Hey folks, Harry here with the latest super interview from Quint, our arrrrsome swabber of decks and chunker of chum. Though this time... well this time he has a visitation with a geek god... a man upon a throne of cool... the man that the world simply does not understand is their leader... Yes, I am of course speaking of BRUCE CAMPBELL, now bow your heads puppies and read the gospel according to St Campbell...
Ahoy squirts. The totally groovy and crusty seaman, Quint, here with yet another round table celebrity scar sharin’, this time with the coolest of the cool, the grooviest of the groovy, the man with the boomstick and the best damn B Actor of our time, Bruce Campbell. This interview was done in person up in Dallas where Bruce was wrapping up his shooting on Servicing Sara. You know what day? It was perfect... This interview was conducted on ASH WEDNESDAY... That was a good omen.
I was there along with My Fair Spanish Maiden, Tom Joad, El Cosmico, Annette Kellerman and Mouth. Cos, Joad and Mouth were manning DV cams of various sizes for possible inclusion into the mysterious AICN TV Show. This is my first interview with a crew present... I had "decorations" because of the cameras. I mention this only because the Evil Dead poster, Evil Dead 2 script and McFarlane’s Ash toy come into play during the interview. Check it out, you primitive screwheads and enjoy.
QUINT: FIRST, YOU HAVE A LOT ON YOUR PLATE AT THE MOMENT. I WOULD GUESS IT’S BECAUSE OF THE IMPENDING STRIKE.
BRUCE CAMPBELL: Yeah, the whole strike thing has gotten everyone freaking out. They’re making everything they possibly can in about three months, so even if there is no strike, there’s going to be no work anywhere because they’ve already spent their little budget. So, I don’t know what’s going on. It’s been crazy for me. I’m sort of doing four films back to back. I don’t know if that’s because of the strike or whatever. I have no idea.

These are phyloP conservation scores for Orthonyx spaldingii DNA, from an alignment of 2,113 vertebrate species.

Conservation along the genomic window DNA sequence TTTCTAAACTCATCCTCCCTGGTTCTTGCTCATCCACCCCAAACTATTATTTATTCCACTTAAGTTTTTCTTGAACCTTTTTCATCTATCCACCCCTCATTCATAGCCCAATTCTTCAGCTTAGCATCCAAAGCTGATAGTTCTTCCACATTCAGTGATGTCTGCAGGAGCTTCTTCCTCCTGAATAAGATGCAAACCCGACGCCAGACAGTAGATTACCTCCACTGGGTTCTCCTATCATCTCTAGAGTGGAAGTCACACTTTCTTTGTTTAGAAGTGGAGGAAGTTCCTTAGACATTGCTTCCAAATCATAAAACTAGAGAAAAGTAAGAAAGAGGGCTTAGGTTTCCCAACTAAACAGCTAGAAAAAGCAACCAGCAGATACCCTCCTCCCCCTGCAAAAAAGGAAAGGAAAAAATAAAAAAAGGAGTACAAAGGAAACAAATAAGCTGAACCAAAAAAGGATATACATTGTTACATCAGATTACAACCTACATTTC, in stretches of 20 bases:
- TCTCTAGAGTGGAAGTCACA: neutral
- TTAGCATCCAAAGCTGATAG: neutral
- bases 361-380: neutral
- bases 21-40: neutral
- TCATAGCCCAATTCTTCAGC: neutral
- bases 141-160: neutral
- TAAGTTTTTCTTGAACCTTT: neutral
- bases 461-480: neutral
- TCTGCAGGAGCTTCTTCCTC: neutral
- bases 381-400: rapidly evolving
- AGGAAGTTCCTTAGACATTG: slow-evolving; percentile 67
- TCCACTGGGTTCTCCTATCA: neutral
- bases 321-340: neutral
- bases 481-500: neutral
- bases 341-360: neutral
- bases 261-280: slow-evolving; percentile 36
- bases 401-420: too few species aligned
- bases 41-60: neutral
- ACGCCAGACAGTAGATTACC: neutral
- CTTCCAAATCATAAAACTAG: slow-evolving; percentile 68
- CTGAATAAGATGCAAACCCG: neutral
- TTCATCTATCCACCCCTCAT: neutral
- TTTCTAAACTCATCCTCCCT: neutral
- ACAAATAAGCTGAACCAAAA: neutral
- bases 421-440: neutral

Q: ONE OF THE MOVIES YOU’RE DOING IS SERVICING SARA, WHICH I HEAR YOU FINISHED UP YESTERDAY.
BC: Uh, I thought I finished it yesterday. Apparently Mr. Perry needs a little extra time, so ah... we’re just going to wait and see. That’s the official line. Let’s see... now what am I supposed to say? I don’t know anything.
Q: OK, I’LL NOTE THAT.
BC: How’s that? I don’t know anything about the Matthew Perry situation.
Q: WHAT’S THE MOVIE ABOUT?
BC: I play this guy named Gordon Moore, I’m married to Elizabeth Hurley, briefly. For some reason I exchange her for a new, cute model and the divorce proceedings start. The trick is I want to serve her for divorce in Texas because I own all the judges. He’s a good ol’ boy. She wants to serve me in New York City where she’ll have a fighting chance. So Matthew Perry is her process servicer. So, they try to serve me before I try to serve her. It’s a whacky mayhem ensues thing.
Q: YOU’RE GOING ON TO BUBBA HO-TEP NEXT, RIGHT?
BC: Yeah. Bubba Ho-Tep, which I don’t even know how to describe, that movie.
Q: WELL, I DO KNOW YOU’RE PLAYING A 70 YEAR OLD ELVIS, OR AN ELVIS IMPERSONATOR...
BC: Yeah... no, no. It’s the real Elvis. It’s the real Elvis that swaps... you don’t have your facts right. See, years ago he swaps with an Elvis impersonator because Elvis was tired of the fast life, so what he wanted to do was just play those little gigs again like he use to. So, he made a deal, signed a contract with an Elvis impersonator... a really good one... not one of the crappy Elvis impersonators. That’s the guy who died.
So, Elvis is now living in a rest home, he’s old, he’s semi-cancerous, all his good days are before him and he meets a guy who thinks he’s JFK, played by Ossie Davis. The guy who thinks he’s JFK is convinced that the mummy Bubba Ho-Tep is sneaking into the rest home at night and sucking the souls out of the old people because they’re easy prey. So, Elvis and Jack Kennedy team up and defeat... it turns out it’s real. It’s true, so they team up to defeat Bubba Ho-Tep. It’s a very strange script.
Q: THAT’S SOUNDS REALLY COOL.
BC: The KNB FX guys are doing the Elvis. We’re doing prosthetics for everything. It’s not going to be me playing Elvis, it’s hopefully just gonna be Elvis. You’ll never see me without make-up on, without some form of prosthetic.